A gay California man, whose partner died in the September 11 terrorist attacks has become “legally vulnerable in ways (he) could never imagine”(Urges 1). Keith Brodowski lost his life partner, Jeff Coleman, to American Airlines flight 11, which was the first plane to hit the World Trade Center. Coleman was a flight attendant. Brodowski is now battling the state and the nation for survivors’ benefits, granted to the widows of those who died. It took the powerful words of Brodowski’s testimony to move legislation to grant partial inheritance rights for registered domestic partners in California(Lambda 1). Married couples had to go through nothing of this caliper for their benefits.
Marcye and Karen Nicholson-McFadden have a child. When the baby was born, they faced a hospital full of staff who refused to acknowledge them as a couple. Now, two years later, they are expecting another child and do not want to face the same trials again. Marital rights would protect their children, their jointly owned business, and their hospital care. Marcye asks “How do we let our children know that our family is as valuable as traditional families even though the government doesn’t think so?” (Staiton 1).
These are only two examples of troubles facing homosexuals today. In a survey conducted by Partners Task Force for Gay and Lesbian Couples, over fifty percent of lesbians and forty percent of gay men had faced problems obtaining employment benefits, lower tax rates, and insurance breaks because civil unions are not recognized as a legal marriage. Other discriminations included employment, housing, hotels, hospital visitation, adoption, and many more. (Partners 3) These problems could have been eliminated if the couple had been legally recognized as married. In their own eyes, 88% of the women and 56% of the men considered themselves married (Partners 7). Their relationships need to be recognized in the eyes of the law!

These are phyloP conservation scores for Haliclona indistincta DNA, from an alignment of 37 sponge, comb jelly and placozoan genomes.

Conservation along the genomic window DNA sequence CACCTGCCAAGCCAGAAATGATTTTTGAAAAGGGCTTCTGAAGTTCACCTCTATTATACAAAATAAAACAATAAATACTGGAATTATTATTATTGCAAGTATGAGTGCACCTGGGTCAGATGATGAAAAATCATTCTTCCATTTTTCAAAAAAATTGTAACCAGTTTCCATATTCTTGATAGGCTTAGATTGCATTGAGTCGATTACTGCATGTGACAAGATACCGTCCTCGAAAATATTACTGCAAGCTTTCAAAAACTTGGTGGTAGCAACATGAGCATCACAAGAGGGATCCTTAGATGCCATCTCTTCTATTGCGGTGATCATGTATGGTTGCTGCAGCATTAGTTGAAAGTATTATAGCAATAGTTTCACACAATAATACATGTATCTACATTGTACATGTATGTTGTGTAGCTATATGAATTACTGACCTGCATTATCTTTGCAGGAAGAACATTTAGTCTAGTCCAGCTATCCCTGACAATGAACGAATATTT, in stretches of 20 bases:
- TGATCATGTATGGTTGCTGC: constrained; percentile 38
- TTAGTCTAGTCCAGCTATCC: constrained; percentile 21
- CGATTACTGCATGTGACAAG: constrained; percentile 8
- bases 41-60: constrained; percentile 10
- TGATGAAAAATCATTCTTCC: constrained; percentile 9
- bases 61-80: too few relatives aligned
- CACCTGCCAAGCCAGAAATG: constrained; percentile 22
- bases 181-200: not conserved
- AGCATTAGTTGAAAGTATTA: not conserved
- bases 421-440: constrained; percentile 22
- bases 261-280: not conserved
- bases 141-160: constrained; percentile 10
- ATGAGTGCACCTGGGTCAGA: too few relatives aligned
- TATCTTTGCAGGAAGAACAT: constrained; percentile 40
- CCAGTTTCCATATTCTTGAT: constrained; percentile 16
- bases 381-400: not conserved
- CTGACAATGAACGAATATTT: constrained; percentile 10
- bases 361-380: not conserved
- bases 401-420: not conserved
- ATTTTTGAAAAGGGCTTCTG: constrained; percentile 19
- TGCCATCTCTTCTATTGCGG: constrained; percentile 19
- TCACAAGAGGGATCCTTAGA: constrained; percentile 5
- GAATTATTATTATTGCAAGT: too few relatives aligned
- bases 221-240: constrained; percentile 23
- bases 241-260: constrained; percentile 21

When a married person dies, his or her spouse is considered the next of kin. This A homosexual’s surviving partner does not have that right. Even in cases where wills are present, family members have sued for burial rights, property etc., on grounds of dementia or undue influence (Demian 2). This is the same policy at a hospital. A partner has no more importance regarding medical decisions than a total stranger.
Another problem with gay couples is the subject of children. Opponents of same-sex marriages claim that children need parents of both sexes as role models. This has been proven false. Children of gay and lesbian parents develop just as well as children raised by heterosexual parents. Studies show that children raised by homosexual parents are not “disadvantaged in any significant respect relative to the children of heterosexual parents…none of the studies support the claims that children …will have serious emotional, intellectual, or social development problems because of their parent’s sexual orientation (Wald 5-7).
Currently, Vermont is the only state doing anything about the inability of homosexuals to wed. The state has granted full equal rights to married couples regardless of gender (Landmark 2). Hawaii has also taken small steps to legalize homosexual marriage by granting some rights (Rights 2). The rest of the United States need to open their conservative eyes and realize that they are keeping families from forming. They are stopping children from having caring stable homes. They are keeping from the American people, the freedom to pursue happiness.